Reviews of two recent mainstream designer fragrances: Jason Wu Eau de Parfum and Ralph Lauren Woman. Do comment if you've tried either, or if you have tested any other recent mainstream designer fragrances that you'd like to tell us about.
Jason Wu Eau de Parfum
Jason Wu's eponymous scent is his first, and is meant to reflect the jasmine growing near his childhood home in Taiwan — a focus the designer chose after blind-smelling hundreds of raw materials with perfumer Frank Voelkl. Wu may have found his notes by trial and error, but he had a specific idea of what he wanted his fragrance to be like:
I wanted it to have a transparency to it. I’ve never liked heavy fragrances. I wanted to make sure this was light, not overwhelming, like when you walk into a room and can smell someone’s perfume. Similar to my brand, it’s about subdued sophistication and glamour versus all out va va voom, and I think that holds true for the fragrance as well.1
Voelkl's juice fits that bill reasonably well. Jason Wu Eau de Parfum is a clean, fresh and soft floral. Other than the jasmine, none of the notes (pink pepper, fig, freesia, peony, and musk) really stand out, and even the jasmine is mild. It goes on bright and citrus-y, with tart fruity accents, then dries down into a sheer, jasmine-y blend, a little watery, with mildly green and mildly fruity undertones. The base is a pale woody musk, ever-so-slightly creamy, and while the overall longevity is not terrible, the pace of the proceedings runs along somewhat faster than you might expect.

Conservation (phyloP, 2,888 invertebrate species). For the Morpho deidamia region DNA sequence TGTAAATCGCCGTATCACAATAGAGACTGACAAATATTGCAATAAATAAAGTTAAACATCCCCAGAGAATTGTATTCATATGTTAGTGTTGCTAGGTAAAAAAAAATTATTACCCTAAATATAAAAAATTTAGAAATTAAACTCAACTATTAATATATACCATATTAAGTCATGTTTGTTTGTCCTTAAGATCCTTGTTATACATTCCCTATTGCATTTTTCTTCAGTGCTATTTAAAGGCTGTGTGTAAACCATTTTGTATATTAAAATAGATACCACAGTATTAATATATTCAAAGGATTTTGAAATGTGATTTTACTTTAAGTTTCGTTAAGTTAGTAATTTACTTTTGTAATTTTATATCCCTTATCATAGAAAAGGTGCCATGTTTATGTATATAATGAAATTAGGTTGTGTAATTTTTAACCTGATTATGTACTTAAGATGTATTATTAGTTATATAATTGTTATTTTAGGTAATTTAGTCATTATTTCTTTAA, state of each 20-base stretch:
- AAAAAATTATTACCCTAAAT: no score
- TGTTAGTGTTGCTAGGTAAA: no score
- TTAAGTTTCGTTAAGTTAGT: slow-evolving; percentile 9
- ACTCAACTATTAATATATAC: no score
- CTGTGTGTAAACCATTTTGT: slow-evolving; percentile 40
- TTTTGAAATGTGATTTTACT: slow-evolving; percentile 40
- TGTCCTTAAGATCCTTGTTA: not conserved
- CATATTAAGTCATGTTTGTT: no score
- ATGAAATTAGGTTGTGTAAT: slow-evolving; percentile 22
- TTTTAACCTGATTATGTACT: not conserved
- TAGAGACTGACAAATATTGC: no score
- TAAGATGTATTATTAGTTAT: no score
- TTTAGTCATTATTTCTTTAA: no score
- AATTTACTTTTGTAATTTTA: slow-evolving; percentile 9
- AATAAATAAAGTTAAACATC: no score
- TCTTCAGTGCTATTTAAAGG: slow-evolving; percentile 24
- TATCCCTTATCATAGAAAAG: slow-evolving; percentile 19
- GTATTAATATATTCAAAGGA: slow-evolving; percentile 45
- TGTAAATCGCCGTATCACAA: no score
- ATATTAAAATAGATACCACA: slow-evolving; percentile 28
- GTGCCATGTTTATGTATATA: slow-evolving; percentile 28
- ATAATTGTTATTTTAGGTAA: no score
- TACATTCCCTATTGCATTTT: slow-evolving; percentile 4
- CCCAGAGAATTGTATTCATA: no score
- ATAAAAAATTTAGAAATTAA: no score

Verdict: I wish I could remember Marc Jacobs's 2004 scent Blush in more detail, because Blush and Jason Wu strike me as having similar profiles. Jason Wu is a pretty floral, far too muted to satisfy a true jasmine fiend, and too unassuming in general to be perfumista-bait. What it does have is just enough jasmine to perhaps function as a jasmine fiend's office-friendly day fragrance, or as the perfect "starter" jasmine for a not-jasmine-fiend. You could surely find more sophisticated and glamorous jasmines, even if you wanted to stay in this subdued tone, but Jason Wu is nicely done and worth a shot. If you were a big fan of the now departed Chantecaille Le Jasmin, also by Voelkl, it might be worth your while to test Jason Wu, although going on memory, the Chantecaille, while hardly a jasmine bomb, was not quite so light as Jason Wu.
Jason Wu Eau de Parfum can be found at Saks Fifth Avenue in the US or Hudson Bay in Canada. It is $70 for 30 ml or $145 for 90 ml, and there are also matching body products.
Ralph Lauren Woman
Ralph Lauren's latest stab at a mainstream pillar is Ralph Lauren Woman. It's been almost 10 years since their last such effort, Notorious, which as near as I can tell flopped entirely — it never even got a flanker — leaving the brand with only the stalwart Romance, from 1998, to hold up the fort. So, what do we have now?
Introducing Woman By Ralph Lauren. A scent that embodies the essence of modern femininity. A blend of blooming white florals with rich vibrant woods. Fearless yet feminine. For the woman who strikes an alluring harmony between audacious power and feminine grace.